By Alton Jones

Soft plastic lures come in every imaginable shape and a lot of possible presentation options. Pressed to pick three, I have to go with those baits that provide the best opportunities to catch quality fish in the situations that I encounter the most.

YUM Dinger
It may be no surprise that one of my picks is a YUM Dinger. For a variety of reasons, a Dinger is my absolute favorite soft-plastic lure.

Those reasons certainly include the tournament success I’ve enjoyed with Dingers since day 1. The first tournament I had Dingers in my hands – the 2003 Bassmaster Tour event at Clear Lake – I used those Dingers to win the tournament. YUM Dingers also brought me the win in the 2012 Elite Series event on the St. Johns River, and I couldn’t even guess the number of high finishes I’ve had where a Dinger has been my primary bait.

There is something about a Dinger’s shape and the way it moves when it sinks through the water that bass simply like, and of course that explains why I like a Dinger so much. It’s also a very versatile bait. You can rig it different ways and fish it in any depth simply by adding enough weight to get the bait down.
Regarding weight, I always rig a Dinger with the least amount of weight I can get away with. Often that means fishing it weightless, either as a Texas rig or wacky style. Sight fishing, casting to visual targets, and fishing for northern smallmouths in clear water with light line are just a few of the situations where I really like to fish with a YUM Dinger.

The biggest mistake anglers make with a Dinger is to overwork it. The best approach usually is to cast it out there and let it do its job.

Christie Critter
The Christie Critter, which is one of YUM’s newest baits, has quickly become my go-to lure for fishing around wood of any kind. I fish bushes, logs and stumps a lot during late summer and fall, especially in lakes that have a bit of color, and I’ve found that the Christie Critter produces big bass.

Something I really like about the Christie Critter when compared to most creature baits, is that it’s just the right size. A lot of the creature baits on the market are either too big or two small, but at 4.5 inches the Christie Craw is just right. Also, because of the softness of the plastic used, fish tend to hang onto it longer. That means I can let them really get it and can get a good hookset.

I normally cast or pitch a Christie Critter to a specific target, ideally so the bait falls right in front of a fish’s face because most strikes occur on the initial fall. I’ll study a piece of cover to determine exactly where a bass is likely to be holding. Then I’ll cast to that spot, taking care to land the bait as quietly as possible, and let it fall.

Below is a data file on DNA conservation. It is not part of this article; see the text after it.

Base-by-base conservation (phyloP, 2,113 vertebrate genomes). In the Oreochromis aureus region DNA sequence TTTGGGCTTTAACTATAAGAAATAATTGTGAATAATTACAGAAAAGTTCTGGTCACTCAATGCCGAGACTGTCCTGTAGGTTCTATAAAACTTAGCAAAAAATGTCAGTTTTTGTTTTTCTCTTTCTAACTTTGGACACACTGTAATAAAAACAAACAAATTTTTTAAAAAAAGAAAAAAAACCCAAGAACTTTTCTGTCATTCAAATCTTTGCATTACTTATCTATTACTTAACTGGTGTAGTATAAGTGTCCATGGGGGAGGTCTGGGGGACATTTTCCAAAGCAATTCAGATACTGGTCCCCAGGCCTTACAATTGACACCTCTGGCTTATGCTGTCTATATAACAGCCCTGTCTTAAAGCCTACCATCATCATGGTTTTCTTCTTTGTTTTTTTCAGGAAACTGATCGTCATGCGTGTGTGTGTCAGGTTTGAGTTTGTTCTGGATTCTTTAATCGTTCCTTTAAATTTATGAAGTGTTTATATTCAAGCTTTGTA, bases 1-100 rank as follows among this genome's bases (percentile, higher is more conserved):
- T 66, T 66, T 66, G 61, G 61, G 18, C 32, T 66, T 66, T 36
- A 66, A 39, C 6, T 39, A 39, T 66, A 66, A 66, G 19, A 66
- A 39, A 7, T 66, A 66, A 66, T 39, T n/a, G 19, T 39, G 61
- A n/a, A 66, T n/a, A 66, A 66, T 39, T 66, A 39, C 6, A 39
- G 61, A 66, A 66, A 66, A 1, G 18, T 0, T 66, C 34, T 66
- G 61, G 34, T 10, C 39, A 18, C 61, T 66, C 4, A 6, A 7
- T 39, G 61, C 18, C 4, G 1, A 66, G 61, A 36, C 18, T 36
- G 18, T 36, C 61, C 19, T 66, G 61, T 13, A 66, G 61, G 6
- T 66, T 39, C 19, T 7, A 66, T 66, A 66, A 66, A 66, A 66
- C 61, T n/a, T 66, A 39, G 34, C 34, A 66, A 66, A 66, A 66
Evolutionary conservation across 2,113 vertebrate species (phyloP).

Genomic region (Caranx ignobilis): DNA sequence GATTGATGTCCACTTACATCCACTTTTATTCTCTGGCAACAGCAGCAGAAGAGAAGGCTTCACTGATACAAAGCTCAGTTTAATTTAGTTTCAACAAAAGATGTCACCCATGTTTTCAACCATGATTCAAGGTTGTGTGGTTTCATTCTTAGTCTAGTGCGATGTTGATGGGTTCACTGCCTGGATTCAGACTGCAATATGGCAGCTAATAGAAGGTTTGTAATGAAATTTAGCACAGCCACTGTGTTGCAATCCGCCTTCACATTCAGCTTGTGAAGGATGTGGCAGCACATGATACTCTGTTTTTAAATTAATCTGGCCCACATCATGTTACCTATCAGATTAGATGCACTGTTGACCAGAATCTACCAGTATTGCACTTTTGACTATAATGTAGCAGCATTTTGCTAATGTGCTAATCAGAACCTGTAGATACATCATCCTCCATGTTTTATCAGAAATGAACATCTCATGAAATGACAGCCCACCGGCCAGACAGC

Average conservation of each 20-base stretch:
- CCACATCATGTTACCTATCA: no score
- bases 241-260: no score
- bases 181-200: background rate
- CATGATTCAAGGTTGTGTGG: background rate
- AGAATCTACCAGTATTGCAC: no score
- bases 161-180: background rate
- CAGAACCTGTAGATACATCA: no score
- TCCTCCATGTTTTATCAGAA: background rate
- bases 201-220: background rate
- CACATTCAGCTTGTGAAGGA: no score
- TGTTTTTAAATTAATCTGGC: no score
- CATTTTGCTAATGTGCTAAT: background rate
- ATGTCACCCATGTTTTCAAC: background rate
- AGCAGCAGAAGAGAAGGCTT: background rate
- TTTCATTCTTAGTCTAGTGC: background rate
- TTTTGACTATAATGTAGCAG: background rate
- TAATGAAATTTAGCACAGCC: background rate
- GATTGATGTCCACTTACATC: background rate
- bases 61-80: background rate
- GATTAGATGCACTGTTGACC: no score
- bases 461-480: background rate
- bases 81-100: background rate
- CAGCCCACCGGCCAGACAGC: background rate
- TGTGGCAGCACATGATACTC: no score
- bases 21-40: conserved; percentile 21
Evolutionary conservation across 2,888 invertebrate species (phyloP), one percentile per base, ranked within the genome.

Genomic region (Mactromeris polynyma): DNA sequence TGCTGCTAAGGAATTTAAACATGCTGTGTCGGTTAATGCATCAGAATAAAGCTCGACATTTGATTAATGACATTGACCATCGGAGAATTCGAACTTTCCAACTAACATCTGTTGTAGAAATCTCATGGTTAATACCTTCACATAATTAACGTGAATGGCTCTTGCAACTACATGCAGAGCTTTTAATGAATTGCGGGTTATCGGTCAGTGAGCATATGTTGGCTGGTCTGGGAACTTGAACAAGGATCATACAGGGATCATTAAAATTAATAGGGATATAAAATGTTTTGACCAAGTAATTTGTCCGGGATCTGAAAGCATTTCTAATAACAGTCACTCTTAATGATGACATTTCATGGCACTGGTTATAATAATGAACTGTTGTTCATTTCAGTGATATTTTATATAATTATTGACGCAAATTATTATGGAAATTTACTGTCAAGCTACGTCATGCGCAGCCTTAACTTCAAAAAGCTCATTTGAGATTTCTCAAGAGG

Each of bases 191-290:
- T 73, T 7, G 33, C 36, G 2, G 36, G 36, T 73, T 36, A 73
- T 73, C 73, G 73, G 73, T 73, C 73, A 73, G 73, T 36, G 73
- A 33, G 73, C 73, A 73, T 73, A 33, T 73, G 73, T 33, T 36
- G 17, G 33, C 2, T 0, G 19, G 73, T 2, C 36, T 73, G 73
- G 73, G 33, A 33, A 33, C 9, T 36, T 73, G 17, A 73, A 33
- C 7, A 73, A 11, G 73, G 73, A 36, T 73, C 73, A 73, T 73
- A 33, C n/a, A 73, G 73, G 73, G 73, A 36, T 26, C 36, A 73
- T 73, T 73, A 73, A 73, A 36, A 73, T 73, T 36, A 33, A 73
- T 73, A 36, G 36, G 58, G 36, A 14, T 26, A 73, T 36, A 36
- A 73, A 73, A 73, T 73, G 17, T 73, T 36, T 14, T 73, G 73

Usually the fish will hit before the bait every finds bottom. If I don’t see the line jump, I’ll reel slowly until I make contact to see if it feels like a Christie Critter or something else. If nothing has taken it, I might shake the lure a bit, but I won’t leave it there long before I pull it out to cast to the next target.
alton jones
Because I fish a Christie Critter mostly around cover and catch big bass with it, I fish it on heavy line, with my normal choice being either 20-lb fluorocarbon or 50-lb braid with a 25-lb fluorocarbon leader. I Texas rig the bait, using a 3/8- or 1/2-ounce weight.

Wooly Bug
A Wooly Bug for me is situation-specific in nature, but it’s a situation that I face quite a bit. I like a Wooly Bug best any time the fish are beneath matted vegetation and I need to get a bait down to them. The Wooly Bug’s compact profile allows me to punch it through even the thickest stuff, and when it suddenly falls in front of the fish, it looks like an easy meal.

Because I’m punching thick stuff, I always fish a Wooly Bug on heavy line and with a heavy weight. The line is typically 50-lb braid, and my weight is always at least 1 ounce, sometimes up to 1-½ ounces.

A mat doesn’t have to spread across acres of water, and the vegetation isn’t always growing from the bottom. In truth, my favorite mats are about the size of a tabletop, and often there are floating clusters of grass that might have drifted beside a dock. Those kinds offer shade, food and sense of security for the fish, but they are hollow underneath, giving the fish room to move and making the bait more visible.

When I flip a mat, I punch the bait through and let it sink and sometimes hop it on the bottom just a bit. However, I always pay attention to when fish bite and try to figure out where they are in the water column. Although many fish will be near the bottom, sometimes they will be barely beneath the mat.

If I am getting hits as soon as the bait falls through, that tells me the fish are close to the surface, so I’ll punch it through, lift it until I feel the bottom of the mat and then just wiggle the bait right there. Any time you figure out they are just beneath that mat, you have a chance to crush the competition. Virtually everyone will be dropping the bait all the way to the bottom, so they’ll be fishing beneath the bass.

Favorite Soft-Plastic Colors
In all three of the baits I like similar colors. Here are my top color patterns:
-Watermelon Candy
-Green Pumpkin
-Green Pumpkin Purple Flake